Arbuscular Mycorrhizae Effects on Growth of Two Hawaiian Species: Indigenous Osteomeles anthyllidifolia (Rosaceae) and Invasive Psidium cattleianum (Myrtaceae)
R. E. Koske and J. N. Gemma
pp. 471–482
Abstract: Two important plant species of Hawai‘i, the indigenous Osteomeles anthyllidifolia (Sm.) Lindl., a component of Hawai‘i’s most endangered habitat, and the highly invasive Psidium cattleianum Sabine were grown with or without arbuscular mycorrhizal fungi in a soilless mix at different soil-solution phosphorus (P) levels. At P levels similar to those in the field (0.007 mg P/liter), shoot biomass of inoculated plants of O. anthyllidifolia was 189% greater than that of controls, and that of P. cattleianum was 93% greater. Root weight of O. anthyllidifolia and leaf-tissue P of both species also were significantly higher in inoculated plants. At a higher concentration of soil-solution P (0.020 mg P/liter), inoculated plants of O. anthyllidifolia had 176% more biomass than controls, and those of P. cattleianum had 49% more. In a growth medium with soil-solution P equivalent to that of good agricultural soil (0.200 mg P/liter), inoculated plants of O. anthyllidifolia were 101% larger than controls. Results suggest that presence of arbuscular mycorrhizal fungi is of vital importance to establishment of O. anthyllidifolia in Hawaiian soils and that their absence may limit P. cattleianum invasion of sites that are highly deficient in available P.

Rapid Assessment of Nonindigenous Marine Species on Coral Reefs in the Main Hawaiian Islands
S. L. Coles, F. L. M. Kandel, P. A. Reath, K. Longenecker, and L. G. Eldredge
pp. 483–507
Abstract: Coral reefs at Kaua‘i, O‘ahu, Moloka‘i, Maui, and Hawai‘i were surveyed using a rapid assessment method for marine nonindigenous and cryptogenic species commonly found in Hawaiian harbors and embayments with restricted circulation. In 41 sites surveyed by rapid assessment 26 nonindigenous and cryptogenic species (three algae, 19 invertebrates, and four fishes) were recorded from a total of 486 total taxa identified, and 17 of the nonindigenous and cryptogenic species occurred at only one or two sites. No more than six nonindigenous and cryptogenic species were recorded at any one site, and 21 of the 41 sites had fewer than three. By comparison, laboratory identification of samples collected from seven of the sites closest to harbors found 6–23 nonindigenous and cryptogenic species per site. Values for nonindigenous and cryptogenic species from rapid assessment were compared with factors potentially influencing spread and proliferation of introduced marine species. These factors included distances from harbors, boat-launching ramps, stream mouths, and shorelines; degree of shoreline urbanization; quantity of artificial surfaces in the water; reef condition and isolation from the open ocean; and native species richness. A best subsets regression model explained over 65% of the variance in nonindigenous and cryptogenic species from two predictor variables and their interaction: isolation from the open ocean and number of native taxa, with most of the variance explained by a highly significant relationship of nonindigenous and cryptogenic species with isolation from open-ocean conditions.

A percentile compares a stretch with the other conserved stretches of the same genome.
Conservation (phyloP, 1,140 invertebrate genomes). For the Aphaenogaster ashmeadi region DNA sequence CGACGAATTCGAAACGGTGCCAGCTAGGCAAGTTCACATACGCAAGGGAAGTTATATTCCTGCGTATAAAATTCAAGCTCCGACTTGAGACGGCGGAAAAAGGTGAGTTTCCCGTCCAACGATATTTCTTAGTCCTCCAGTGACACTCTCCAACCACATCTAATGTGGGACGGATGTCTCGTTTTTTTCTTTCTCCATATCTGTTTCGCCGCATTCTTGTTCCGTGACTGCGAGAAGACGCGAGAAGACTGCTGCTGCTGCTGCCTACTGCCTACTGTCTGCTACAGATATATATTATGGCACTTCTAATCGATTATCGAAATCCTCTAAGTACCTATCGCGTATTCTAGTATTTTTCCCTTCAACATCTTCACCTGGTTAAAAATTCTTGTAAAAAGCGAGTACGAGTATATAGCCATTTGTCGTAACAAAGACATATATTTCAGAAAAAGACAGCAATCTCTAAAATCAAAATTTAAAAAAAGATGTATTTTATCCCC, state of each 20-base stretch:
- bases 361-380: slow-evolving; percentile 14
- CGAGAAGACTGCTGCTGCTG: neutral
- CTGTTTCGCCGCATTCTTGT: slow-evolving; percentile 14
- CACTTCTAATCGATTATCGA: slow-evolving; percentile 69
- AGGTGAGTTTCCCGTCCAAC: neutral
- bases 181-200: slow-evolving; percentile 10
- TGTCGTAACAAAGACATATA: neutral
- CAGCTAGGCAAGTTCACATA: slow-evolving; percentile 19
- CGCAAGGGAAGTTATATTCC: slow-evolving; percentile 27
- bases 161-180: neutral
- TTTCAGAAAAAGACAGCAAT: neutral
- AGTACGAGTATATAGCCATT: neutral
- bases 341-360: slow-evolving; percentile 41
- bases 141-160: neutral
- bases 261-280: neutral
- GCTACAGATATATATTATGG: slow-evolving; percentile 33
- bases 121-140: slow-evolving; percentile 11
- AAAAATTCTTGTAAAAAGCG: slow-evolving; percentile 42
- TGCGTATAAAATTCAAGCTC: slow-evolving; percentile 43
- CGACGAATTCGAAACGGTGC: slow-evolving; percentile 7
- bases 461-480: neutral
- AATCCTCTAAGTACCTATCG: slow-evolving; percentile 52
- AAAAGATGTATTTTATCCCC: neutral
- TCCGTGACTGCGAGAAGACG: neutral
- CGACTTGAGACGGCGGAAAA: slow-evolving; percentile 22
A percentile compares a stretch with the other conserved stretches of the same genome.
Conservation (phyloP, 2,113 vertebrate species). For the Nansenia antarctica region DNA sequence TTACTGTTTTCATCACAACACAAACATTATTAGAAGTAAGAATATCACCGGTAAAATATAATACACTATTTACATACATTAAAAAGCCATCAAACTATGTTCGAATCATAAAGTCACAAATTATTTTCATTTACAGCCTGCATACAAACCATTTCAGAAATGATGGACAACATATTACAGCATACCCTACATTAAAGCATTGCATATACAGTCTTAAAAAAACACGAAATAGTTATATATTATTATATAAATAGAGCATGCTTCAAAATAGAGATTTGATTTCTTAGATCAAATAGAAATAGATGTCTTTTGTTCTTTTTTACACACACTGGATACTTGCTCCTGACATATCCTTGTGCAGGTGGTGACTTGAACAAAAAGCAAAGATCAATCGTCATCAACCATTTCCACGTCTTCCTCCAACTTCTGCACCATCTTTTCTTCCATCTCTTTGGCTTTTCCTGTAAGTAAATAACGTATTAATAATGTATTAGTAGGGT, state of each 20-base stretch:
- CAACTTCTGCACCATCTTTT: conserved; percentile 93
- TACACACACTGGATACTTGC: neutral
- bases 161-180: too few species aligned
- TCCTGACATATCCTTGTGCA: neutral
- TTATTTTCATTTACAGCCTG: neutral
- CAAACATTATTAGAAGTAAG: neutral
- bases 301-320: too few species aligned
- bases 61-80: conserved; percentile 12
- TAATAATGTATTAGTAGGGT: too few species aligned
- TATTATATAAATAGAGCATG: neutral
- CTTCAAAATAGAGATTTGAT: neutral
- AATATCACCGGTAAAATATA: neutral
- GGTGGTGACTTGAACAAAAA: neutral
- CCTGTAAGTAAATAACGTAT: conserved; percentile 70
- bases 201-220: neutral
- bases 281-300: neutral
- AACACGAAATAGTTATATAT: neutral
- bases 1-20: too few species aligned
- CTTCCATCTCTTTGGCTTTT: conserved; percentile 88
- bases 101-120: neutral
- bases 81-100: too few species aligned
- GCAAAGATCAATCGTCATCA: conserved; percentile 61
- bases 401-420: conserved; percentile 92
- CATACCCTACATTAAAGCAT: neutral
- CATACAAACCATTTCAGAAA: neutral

Nearshore Distribution and an Abundance Estimate for Green Sea Turtles, Chelonia mydas, at Rota Island, Commonwealth of the Northern Mariana Islands